She covered her eyes and spun to him. "You sure?"

He pulled her hand down and hooked his coat on her finger. "You could've hidden in the closet. And ... you've set us up to be caught."

"I sleepwalk sometimes, especially after a fright." She went to the window. Her blanket dropped, giving another eyeful of the lithe woman — one more demure than he'd assumed.

"Hartwell. You. Out the window."


The knocking picked up.

The minx Burghley pointed outside. "Hurry."

"Ma'am," the maid said. "Miss Burghley, the duke is coming." The voice, scared, respectful, desperate, surely came from a sympathetic servant on the other side of a pleased-be-locked-door. "He's seen the broken window in your room, ma'am."

Broken window? Miss Burghley was in danger? Jasper turned, heading to the door. "Where's your room?"

Miss Burghley caught his arm. "Down the hall, the opposite side. But you can't go. You and I can't be seen leaving this room together."

She was right. He let her tow him to the window.

He put a hand to her shoulder and felt her trembling. The unflappable Miss Burghley seemed fragile — fragile and frightened. "Woman, who's threatening you?"

She wiggled away and threw open the locks of the window. Then she tossed his coat outside. "Leave."

Arguing with her when her mind was set was a losing battle. Another lesson he'd learned this past year as her erstwhile errand man. Sighing, he put one leg out the window. The cold November wind chilled his bare feet, and looking down, he saw frost. "Butterfly. Just tell me."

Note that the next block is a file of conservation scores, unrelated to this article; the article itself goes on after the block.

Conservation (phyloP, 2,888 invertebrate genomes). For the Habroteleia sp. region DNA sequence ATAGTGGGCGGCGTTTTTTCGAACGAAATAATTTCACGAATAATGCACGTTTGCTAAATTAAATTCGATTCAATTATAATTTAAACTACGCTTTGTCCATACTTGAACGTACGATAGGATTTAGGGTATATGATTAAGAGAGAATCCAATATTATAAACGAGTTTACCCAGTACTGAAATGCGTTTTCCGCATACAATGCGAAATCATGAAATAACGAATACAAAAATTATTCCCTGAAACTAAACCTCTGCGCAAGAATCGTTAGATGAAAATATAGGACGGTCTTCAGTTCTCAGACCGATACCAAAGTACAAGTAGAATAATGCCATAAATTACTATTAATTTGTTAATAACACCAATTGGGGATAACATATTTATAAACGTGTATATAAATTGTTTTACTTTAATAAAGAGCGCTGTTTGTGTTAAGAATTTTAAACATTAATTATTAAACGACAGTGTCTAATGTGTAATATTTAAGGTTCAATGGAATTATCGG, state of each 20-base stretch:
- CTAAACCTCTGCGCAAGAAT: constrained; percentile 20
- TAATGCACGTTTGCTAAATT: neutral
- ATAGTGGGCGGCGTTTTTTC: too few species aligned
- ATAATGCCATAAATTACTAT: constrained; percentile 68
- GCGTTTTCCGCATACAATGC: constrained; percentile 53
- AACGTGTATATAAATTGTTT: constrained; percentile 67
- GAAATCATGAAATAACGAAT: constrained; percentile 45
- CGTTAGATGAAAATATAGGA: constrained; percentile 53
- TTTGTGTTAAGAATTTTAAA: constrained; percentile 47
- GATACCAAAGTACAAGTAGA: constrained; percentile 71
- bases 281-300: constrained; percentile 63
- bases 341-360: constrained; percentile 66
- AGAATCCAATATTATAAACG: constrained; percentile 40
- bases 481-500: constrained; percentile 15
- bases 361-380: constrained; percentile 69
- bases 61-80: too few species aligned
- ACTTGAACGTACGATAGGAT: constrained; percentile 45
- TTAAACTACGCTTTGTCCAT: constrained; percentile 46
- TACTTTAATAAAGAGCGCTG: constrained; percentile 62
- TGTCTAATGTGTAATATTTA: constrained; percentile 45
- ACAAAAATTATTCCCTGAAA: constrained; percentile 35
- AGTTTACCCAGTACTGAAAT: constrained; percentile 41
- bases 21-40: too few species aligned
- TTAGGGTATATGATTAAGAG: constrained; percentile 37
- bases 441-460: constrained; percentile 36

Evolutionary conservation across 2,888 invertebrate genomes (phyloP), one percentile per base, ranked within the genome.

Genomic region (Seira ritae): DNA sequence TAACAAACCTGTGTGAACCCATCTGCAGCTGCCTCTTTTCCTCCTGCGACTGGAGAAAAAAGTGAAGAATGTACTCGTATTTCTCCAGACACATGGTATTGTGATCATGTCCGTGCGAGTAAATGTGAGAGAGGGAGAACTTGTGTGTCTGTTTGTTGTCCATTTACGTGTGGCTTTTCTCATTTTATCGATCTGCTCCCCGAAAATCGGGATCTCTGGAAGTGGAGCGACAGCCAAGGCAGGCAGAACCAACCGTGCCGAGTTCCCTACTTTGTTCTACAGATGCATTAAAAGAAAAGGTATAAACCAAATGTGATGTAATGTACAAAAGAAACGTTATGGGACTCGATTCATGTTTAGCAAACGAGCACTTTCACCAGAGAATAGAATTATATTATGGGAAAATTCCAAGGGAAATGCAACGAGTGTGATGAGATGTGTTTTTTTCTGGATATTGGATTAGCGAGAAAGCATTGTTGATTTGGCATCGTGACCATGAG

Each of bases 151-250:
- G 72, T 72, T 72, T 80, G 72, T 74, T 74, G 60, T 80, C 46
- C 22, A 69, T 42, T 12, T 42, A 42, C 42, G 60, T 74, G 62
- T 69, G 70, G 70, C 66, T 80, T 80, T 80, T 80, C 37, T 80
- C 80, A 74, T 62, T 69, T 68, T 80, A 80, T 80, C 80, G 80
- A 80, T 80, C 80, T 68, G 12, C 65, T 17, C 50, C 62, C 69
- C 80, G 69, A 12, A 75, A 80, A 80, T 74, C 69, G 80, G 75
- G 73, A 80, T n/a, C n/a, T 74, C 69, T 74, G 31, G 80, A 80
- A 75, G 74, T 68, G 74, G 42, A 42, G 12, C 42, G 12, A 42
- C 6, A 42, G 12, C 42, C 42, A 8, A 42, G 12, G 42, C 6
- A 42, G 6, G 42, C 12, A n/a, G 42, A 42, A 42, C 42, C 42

A frown, deeper than the one she'd worn at her father's wedding, marked her lips. "A man came through my window last night, Lord Hartwell. He's determined to kill me."


"Out out out."

He climbed through the window and balanced on the ledge. This woman was going to make him climb down the trellis. Lord, he hoped it would hold. "Miss Burghley, we have to discuss — "

She shoved him until he almost fell off the ledge. "Later, sir. Much later, perhaps when time freezes."

The window slammed shut, and the curtains closed before he could offer another complaint, but he'd not stop asking questions, not until he found out who'd tried to hurt her.

He dropped his shoes, and they landed with a thunk onto the frosted grass. If he caught a cold ...


Beautiful Burghley. The Duke of Simone's Burghley.

The Butterfly. Only she could land him in such trouble. Well, she, and his daughters.

Jasper shook his head, sounding too much like his brother, grousing over the antics of females.


Excerpted from "The Butterfly Bride"
by .
Copyright © 2018 Vanessa Riley.
Excerpted by permission of Entangled Publishing, LLC.